Republican senator Bruce Bostelman has apologised over claims that schools put litter boxes in bathrooms to accommodate students who “dress up as animals”.
The conservative lawmaker took to the state Senate floor on Monday (28 March) and said he was “shocked” when he heard that students were allegedly dressing as animals while attending school.
He said these students, who he referred to as “furries”, will “dress up as animals – cats and dogs – during the school day” and will “meow” or “bark” to “interact” with their teachers. Bostelman alleged schools were accommodating these students by putting “litter boxes in schools for these children to use”.
“I even heard from one person here recently [who] said that a student identified as a cat and wanted a litter box, and the school didn’t provide the litter box so the student went and defecated on the floor,” Bostelman claimed.
The Republican said the practice wasn’t sanitary and alleged it was “very disruptive to the school system”.
A floor speech from Nebraska State Senator Bruce Bostelman that “is about something called furries.”
Just gonna leave this here: pic.twitter.com/drn6jUgCXf
— Jon Kipper (@jonnykip21) March 28, 2022
However, Bostelman soon backtracked on his remarks after quickly fact-checking the claims with senator Lynne Walz, who leads the legislature’s education committee, and found there had been no incidents of schools putting litter boxes in restrooms for students.
Bostelman’s remarks drew swift criticism online, causing the senator to issue a grovelling apology. He claimed he just wanted to “address” the issue “quickly” just in case it was actually real, the Associated Press reported.
“It was just something I felt that if this really was happening, we needed to address it and address it quickly,” Bostelman said.
Several school officials in Nebraska have denied the accusations that there are litter boxes on school grounds for students who identify as animals to use.
One school superintendent told the Nebraska Examiner that it was a “ridiculous” issue while another described it as “an ugly rumour”.
A spokeswoman for another school district said she was unaware of any requests for litter boxes in the school or incidents involving furries.
Bostelman isn’t the only lawmaker to claim that students are identifying as animals. Last year, Arkansas representative Mary Bentley claimed, while pushing an anti-trans bill, that students “in school now” don’t “identify as a boy or a girl but as a cat, as a furry”.
School districts across the US have been plagued by similar rumours, which have been denied and outright debunked by school officials.
In January, Michael Sharrow, the superintendent of Midland Public Schools in Michigan, spoke out after a concerned member of the public claimed that litter boxes had been placed in “unisex bathrooms” for students “who identify as cats”.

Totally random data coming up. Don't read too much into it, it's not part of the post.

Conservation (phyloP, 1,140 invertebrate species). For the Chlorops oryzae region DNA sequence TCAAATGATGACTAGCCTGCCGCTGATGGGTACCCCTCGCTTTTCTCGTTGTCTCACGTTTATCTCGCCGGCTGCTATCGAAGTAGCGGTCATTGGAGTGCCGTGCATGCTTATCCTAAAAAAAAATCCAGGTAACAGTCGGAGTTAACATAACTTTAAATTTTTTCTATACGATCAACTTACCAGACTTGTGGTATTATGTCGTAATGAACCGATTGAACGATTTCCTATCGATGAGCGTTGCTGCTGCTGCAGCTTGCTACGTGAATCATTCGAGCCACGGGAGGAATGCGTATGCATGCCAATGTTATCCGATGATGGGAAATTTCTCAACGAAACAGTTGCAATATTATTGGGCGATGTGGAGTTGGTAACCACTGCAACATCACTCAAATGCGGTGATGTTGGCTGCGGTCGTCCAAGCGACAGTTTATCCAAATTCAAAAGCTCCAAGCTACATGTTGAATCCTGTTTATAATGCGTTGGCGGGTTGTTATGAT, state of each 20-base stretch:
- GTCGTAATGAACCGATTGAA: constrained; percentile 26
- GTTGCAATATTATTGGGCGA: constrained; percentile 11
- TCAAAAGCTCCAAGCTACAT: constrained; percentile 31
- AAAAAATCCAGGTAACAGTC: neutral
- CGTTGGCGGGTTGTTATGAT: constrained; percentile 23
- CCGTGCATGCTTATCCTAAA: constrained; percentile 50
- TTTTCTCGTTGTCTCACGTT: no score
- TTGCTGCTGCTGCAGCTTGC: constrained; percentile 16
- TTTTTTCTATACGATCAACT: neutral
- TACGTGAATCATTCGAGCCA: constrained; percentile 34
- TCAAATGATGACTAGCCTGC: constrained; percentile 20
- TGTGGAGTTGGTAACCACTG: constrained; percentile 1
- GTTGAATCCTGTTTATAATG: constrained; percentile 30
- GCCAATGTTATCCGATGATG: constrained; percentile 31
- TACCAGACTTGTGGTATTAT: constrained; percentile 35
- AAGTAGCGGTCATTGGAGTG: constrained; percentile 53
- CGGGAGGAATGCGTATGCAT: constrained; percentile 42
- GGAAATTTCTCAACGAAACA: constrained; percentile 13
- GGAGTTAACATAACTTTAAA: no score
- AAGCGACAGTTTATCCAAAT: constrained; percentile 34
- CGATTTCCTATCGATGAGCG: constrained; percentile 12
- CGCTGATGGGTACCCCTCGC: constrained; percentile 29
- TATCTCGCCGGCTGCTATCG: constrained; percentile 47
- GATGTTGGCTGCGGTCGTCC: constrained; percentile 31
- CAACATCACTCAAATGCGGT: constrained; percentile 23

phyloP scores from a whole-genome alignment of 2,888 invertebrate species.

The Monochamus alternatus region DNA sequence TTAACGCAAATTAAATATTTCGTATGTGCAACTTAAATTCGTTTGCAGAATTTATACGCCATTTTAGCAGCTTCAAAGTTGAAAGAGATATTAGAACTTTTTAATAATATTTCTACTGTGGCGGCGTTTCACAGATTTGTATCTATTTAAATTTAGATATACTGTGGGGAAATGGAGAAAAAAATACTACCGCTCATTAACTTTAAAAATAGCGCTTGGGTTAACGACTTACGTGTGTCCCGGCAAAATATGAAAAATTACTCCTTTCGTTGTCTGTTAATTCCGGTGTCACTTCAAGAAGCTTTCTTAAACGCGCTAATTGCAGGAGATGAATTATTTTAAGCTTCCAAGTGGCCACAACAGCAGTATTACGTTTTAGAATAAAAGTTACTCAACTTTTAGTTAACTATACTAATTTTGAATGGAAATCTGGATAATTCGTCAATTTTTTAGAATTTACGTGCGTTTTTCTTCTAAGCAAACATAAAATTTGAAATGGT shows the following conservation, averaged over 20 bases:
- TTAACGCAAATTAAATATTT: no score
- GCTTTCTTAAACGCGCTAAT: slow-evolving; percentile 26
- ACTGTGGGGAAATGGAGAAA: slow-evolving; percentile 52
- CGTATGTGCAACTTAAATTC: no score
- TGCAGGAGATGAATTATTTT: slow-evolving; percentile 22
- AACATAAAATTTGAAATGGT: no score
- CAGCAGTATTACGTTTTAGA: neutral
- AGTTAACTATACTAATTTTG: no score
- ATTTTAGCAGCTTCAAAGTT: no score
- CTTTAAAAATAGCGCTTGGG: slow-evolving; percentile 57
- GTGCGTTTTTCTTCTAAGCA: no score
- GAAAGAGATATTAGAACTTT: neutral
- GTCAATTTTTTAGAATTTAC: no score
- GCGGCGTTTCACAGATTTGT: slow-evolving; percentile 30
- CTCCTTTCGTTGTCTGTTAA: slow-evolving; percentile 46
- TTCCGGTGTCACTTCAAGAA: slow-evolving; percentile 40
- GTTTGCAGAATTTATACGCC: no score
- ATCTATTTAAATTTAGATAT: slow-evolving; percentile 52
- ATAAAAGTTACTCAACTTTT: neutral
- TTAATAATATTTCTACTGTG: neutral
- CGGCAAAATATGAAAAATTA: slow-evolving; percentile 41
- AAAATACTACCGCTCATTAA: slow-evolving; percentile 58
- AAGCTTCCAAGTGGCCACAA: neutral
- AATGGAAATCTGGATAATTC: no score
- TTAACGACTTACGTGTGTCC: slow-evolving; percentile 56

Sharrow said it was a “source of disappointment” that it was even necessary for him to publicly deny the claims, and he emphatically declared that there had “never been litter boxes” within the schools.
Similar rumours spread in Iowa last month, forcing a superintendent to send a letter to parents dispelling the rumour.
A post on Facebook claimed that “middle school kids” who “identify as cats” were attending schools within the Carroll Community School District, the Iowa Capital Dispatch reported. The social media post claimed “some schools are also allowing litter boxes”.
Carroll Community School District superintendent Casey Berlau said in a note to parents that staff aren’t “encouraging or accommodating anyone behaving or identifying as a cat or any other animal”.
Phil Roeder, a spokesperson for the Des Moines Public Schools, told the outlet that they are aware of the claims. But Roeder said the schools have “real education issues to deal with here”, and “litter box rumour control isn’t one of them”.
According to the International Anthropomorphic Research Project (IARP), the furry fandom experience has been severely socially stigmatised in part because of the “visually unique nature of furries in conjunction with the incendiary, sensationalist media portrayals”.
The group’s public information hub, Furscience, explained these portrayals cast furries and the fandom as a “deviant sexual fetish”, and many within the community “fear discrimination and violence” as a result.
However, in reality, the IARP explained the furry community is about “friendship and community” more than anything else.
This was recently highlighted after the furry community came together to help a library system that was denied vital funding unless it removed LGBT+ books from shelves.
Soatok, a member of the furry community, decided to take action after seeing a tweet about how a Mississippi mayor withheld $110,000 in funding until “homosexual materials” were removed from the Madison Country Library System.
He called on the furry community to donate to the library’s fundraising campaign and “tell their mayor to f**k off”. Soak added the fundraising goal was “within the reach of the amounts raised by furries for charities at conventions all the time”.